This, of course, was just one example of Woodley’s wrestling prowess.

What can we learn from Tyron Woodley’s wrestling? If you can master stopping the single leg takedown, it is all the more difficult for someone to get you to the mat. Also, being against the cage is not a disadvantage. Use it as an opportunity to improve your balance – just don’t let an opponent secure a body lock.


How are the best wrestlers in MMA so successful?

Let’s break down the techniques of these exceptional wrestlers.

When it comes to setting up takedowns, there is a multitude of ways to do so. Khabib Nurmagomedov and Johny Hendricks prioritize rushing their opponent back to the cage so that they can execute a takedown from there. They will back their opponent up by throwing all kinds of wild strikes, forcing them to retreat and stay out of danger. When they do, it is a perfect opportunity to secure the double leg takedown and begin controlling them.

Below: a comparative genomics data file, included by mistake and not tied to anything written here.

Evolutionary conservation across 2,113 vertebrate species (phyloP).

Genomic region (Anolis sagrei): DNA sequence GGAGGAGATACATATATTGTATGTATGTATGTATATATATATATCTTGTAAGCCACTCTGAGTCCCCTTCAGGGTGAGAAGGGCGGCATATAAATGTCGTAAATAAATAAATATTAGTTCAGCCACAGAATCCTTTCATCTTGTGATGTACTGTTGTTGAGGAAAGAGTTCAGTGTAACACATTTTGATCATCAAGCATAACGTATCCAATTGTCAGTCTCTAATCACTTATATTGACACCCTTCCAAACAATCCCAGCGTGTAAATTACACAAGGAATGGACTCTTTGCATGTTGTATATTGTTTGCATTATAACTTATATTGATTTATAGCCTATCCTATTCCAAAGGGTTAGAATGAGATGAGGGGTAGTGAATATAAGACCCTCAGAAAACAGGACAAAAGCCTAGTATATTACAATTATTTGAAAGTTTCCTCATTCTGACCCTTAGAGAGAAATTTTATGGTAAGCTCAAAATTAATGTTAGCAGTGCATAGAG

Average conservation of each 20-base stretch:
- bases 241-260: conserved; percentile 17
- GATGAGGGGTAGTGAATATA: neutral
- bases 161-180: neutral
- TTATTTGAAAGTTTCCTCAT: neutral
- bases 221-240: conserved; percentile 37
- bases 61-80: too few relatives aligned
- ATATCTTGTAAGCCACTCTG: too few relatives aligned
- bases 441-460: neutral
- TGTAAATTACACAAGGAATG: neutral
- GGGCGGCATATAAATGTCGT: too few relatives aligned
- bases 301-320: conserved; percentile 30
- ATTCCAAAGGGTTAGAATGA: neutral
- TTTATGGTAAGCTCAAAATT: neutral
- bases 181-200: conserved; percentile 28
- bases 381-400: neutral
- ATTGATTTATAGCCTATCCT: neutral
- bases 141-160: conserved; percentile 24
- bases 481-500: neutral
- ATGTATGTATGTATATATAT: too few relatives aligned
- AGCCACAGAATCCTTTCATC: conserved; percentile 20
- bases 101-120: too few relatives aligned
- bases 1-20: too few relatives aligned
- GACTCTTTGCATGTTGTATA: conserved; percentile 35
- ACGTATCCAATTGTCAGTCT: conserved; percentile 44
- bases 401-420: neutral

Takedowns in the center of the cage are much more challenging, but many can do it well. In particular, Georges St-Pierre, Demian Maia, Jon Jones, and Daniel Cormier are just some who use a variety of techniques to take their opponent down while in space. GSP and Maia have similar strategies, actually. They will reach out with their jab and try to encourage their opponent to counter punch or react to the feint. If the opponent reaches out with his arm, it is an almost guaranteed takedown if you get in underneath the punch and shoot for the double leg. These two have mastered the timing and enjoy tremendous success with these techniques. However, many have worked out Maia’s game plan and now don’t react to the feints. Alternatively, if the opponent blocks high with their forearms, you can then shoot in for a double leg takedown as well. Askren also used this to great effect for his entire career.

When it comes to wrestling in MMA, it’s all about creating and managing a style that best works for you. Play to your strengths. Control the action by feinting and distracting your opponent. Master the ground techniques that Askren and Nurmagomedov have displayed.